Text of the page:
ICICI Bank recently made an announcement about the successful transactions it had executed in international trade finance and remittances by making use of blockchain technology in partnership with Emirates NBD, a famous Dubai based bank. Notably, it was India’s first banking transactions on blockchain.
It was in the year 2008 that a crypto-currency called bitcoin was invented by a cryptographer by the pseudonym Satoshi Nakamoto. The digital currency that allows people to perform peer-to-peer transactions without taking in the help of any third party such as the banks gained almost instant popularity after its launch. While the enthusiasm eventually died after the governments of various countries decided not to recognize the digital currency, but the underlying technology of blockchain ended up finding a lot of takers in the banking sector.
What exactly is blockchain technology?
To put it simply, a blockchain is basically an anonymous online ledger that makes use of a data structure to make the process of transaction an easier and simpler process. It provides users the ability to manipulate the ledger in a safe way without seeking the support of a third party.
While a bank’s ledger has connections to a centralised network, a blockchain is anonymous as it helps in protecting the identities of the users. This is what makes the technology of blockchain a safer way to carry out transactions than any other existing processes.
Blockchain’s algorithm reduces the dependence on people to verify the transactions. This technology, which is currently being used for recording various transactions, has the true potential of completely disrupting the financial system in the near future.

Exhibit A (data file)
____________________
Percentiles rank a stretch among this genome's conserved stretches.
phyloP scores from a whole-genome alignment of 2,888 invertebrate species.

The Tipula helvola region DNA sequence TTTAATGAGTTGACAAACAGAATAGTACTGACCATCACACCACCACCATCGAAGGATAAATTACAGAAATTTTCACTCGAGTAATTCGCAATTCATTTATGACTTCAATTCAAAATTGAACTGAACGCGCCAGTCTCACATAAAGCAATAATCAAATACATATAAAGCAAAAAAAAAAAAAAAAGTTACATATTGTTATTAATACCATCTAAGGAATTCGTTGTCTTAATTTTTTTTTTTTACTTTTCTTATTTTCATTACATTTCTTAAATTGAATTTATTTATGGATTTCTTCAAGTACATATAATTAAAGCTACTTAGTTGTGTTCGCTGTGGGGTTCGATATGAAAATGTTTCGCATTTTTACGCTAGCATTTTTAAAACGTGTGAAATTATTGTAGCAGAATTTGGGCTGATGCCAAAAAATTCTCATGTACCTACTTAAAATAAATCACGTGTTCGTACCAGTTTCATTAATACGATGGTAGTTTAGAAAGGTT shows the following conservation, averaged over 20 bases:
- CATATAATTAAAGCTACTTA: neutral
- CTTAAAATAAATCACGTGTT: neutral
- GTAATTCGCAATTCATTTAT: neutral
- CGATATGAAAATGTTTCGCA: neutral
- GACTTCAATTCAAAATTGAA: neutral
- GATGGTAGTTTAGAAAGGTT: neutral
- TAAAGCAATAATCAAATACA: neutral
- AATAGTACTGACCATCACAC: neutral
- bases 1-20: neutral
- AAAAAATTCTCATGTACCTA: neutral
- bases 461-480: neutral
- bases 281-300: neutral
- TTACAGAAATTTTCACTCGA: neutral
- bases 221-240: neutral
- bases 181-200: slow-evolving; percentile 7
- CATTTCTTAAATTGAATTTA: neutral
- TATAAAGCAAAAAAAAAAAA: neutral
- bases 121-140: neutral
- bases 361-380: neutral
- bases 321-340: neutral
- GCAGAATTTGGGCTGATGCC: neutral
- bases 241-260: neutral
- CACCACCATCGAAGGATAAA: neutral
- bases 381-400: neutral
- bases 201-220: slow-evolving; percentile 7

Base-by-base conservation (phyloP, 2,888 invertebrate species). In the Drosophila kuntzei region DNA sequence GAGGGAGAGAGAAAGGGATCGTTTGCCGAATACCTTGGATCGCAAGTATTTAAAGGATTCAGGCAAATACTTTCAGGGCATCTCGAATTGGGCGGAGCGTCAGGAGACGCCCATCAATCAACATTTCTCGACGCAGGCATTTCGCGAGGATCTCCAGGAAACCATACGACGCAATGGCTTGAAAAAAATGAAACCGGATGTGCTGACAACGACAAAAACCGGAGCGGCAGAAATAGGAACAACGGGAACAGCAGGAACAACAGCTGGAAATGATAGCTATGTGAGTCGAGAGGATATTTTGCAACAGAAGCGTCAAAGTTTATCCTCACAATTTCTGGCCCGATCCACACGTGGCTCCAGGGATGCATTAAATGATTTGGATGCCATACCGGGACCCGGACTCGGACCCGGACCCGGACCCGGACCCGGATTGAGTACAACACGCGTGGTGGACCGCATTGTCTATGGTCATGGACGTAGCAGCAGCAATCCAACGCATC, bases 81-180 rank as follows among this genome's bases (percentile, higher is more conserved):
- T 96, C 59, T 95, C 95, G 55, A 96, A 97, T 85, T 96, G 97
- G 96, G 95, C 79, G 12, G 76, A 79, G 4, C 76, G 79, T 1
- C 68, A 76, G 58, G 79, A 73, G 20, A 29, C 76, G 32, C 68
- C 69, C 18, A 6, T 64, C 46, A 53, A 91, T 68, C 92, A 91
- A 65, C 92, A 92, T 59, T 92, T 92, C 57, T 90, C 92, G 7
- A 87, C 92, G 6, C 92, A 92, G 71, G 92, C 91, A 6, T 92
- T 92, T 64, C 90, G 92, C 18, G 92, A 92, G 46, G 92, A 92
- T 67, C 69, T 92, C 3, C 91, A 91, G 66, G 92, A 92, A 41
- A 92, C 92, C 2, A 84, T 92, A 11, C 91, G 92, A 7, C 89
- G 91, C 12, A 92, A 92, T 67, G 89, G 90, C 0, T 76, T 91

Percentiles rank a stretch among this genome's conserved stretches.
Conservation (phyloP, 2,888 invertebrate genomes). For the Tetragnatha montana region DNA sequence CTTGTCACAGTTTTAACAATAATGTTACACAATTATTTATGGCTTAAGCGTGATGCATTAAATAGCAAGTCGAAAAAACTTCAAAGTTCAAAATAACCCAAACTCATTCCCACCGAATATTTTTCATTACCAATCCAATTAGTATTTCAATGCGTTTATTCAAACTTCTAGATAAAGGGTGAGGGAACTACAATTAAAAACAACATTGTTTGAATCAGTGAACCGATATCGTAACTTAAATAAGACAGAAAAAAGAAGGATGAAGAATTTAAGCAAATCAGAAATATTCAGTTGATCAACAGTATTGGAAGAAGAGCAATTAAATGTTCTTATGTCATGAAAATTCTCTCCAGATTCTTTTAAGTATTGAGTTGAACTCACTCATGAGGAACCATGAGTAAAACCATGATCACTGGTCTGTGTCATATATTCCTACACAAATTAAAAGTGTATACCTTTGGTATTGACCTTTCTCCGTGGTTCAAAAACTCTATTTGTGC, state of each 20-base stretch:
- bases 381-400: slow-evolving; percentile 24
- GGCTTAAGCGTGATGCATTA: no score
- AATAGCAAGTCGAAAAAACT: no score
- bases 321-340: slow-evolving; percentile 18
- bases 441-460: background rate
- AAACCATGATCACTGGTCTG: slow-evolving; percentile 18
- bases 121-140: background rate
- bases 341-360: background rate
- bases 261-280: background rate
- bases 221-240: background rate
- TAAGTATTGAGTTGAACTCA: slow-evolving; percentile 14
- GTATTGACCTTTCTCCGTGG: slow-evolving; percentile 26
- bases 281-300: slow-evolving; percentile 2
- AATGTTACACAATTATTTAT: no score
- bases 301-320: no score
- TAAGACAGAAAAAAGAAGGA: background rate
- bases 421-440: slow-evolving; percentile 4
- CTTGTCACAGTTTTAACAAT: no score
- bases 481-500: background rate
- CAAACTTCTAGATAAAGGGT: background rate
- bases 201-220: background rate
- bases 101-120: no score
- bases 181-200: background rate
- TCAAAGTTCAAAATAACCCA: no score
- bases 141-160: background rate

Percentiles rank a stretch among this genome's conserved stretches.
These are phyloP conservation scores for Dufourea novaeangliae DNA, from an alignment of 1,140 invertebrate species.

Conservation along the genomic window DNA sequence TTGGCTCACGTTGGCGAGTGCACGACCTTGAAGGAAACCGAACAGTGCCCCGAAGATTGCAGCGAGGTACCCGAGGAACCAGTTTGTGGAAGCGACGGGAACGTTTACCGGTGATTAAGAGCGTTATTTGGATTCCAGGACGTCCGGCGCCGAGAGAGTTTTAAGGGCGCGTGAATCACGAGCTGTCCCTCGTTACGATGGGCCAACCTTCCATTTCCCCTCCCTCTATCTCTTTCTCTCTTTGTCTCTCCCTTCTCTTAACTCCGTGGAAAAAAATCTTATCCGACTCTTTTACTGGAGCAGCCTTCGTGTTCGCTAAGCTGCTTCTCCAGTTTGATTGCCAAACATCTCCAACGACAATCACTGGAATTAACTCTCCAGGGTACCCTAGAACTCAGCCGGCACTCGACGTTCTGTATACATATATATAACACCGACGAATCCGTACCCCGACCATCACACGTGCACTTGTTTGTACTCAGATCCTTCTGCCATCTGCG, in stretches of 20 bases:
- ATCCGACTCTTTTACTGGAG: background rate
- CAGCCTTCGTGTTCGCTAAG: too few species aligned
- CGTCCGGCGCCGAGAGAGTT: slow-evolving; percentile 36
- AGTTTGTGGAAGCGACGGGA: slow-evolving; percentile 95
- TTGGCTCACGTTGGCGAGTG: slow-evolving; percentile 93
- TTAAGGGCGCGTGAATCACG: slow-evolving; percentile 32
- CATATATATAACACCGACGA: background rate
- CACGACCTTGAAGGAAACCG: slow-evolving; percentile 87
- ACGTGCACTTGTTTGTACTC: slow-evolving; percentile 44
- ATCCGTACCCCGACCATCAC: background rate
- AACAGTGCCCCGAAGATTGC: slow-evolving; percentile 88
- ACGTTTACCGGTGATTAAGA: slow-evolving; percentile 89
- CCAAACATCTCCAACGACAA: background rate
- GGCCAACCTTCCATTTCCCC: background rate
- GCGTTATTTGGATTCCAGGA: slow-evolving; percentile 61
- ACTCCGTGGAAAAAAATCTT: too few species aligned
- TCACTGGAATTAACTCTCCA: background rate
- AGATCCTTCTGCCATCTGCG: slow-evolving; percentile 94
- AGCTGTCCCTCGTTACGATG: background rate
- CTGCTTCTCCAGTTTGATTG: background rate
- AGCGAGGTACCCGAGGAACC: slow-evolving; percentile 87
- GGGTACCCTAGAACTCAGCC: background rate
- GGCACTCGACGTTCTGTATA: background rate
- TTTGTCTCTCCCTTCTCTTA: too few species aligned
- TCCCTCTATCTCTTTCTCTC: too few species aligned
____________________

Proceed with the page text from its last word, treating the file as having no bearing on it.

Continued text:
How does it work?
The blockchain technology enables two parties that have no prior connection with each other to agree that something is true even without the presence of a third party. Instead of jotting down entries into a single paper sheet, a blockchain is a distributed database that is capable of taking in a number of inputs and then place them into a block. Each block is then ‘chained’ to the next block by making use of a cryptographic signature. This makes using blockchains as a ledger which can be accessed by anyone with permission to do so, a possibility. If everyone involved in the process is pre-selected, the ledger is ‘permissioned’. If the process is open to the whole wide world, then the ledger is termed as unpermissioned.”
Where all it can be used?
The blockchain technology is primarily being extensively used by almost all the major banks in the world. This is because they can make use of the technology for money transfers, record keeping and a number of other back-end functions.
The blockchain technology replicates the paper-intensive international trade finance process as an electronic decentralised ledger, that results in giving all the entities involved, including the banks, the ability to access to a single information source.
Not only this, it also allows them to easily track documentation and authenticate ownership of assets digitally, as an un-alterable ledger that too in real time.
Infosys and TCS, two of India’s biggest IT firms, are making use of the mechanism of blockchain to give birth to core banking platforms for banks.
Other than the financial sector, the technology has several other applications. For example, the government of Honduras has put all of its land records on a public ledger – the blockchain. This means, whenever there is a change in ownership, it will get recorded publicly.
The Australian Securities Exchange recently made an announcement about its decision to move Australia’s equities clearing and settlement system on to the blockchain technology.
In October last year, Nasdaq’s Linq was born, which is a solution that enables private companies to digitally represent share ownership by making use of blockchain-based technology.
Now, the big question, is the technology safe to use?
One of the things that makes blockchain different is, that it enables two entities to successfully execute a transaction without the help of any intermediary. It allows financial institutions to carry out and verify transactions discretely without any human intervention whatsoever.
The transactions’ electronic ledger is maintained continuously and verified in ‘blocks’ of records. With cryptography’s help, the tamper-proof ledger is then shared between the parties on computer servers.
The blockchain architecture has serious potential in significantly reducing the costs and currently present inefficiencies in the financial sector.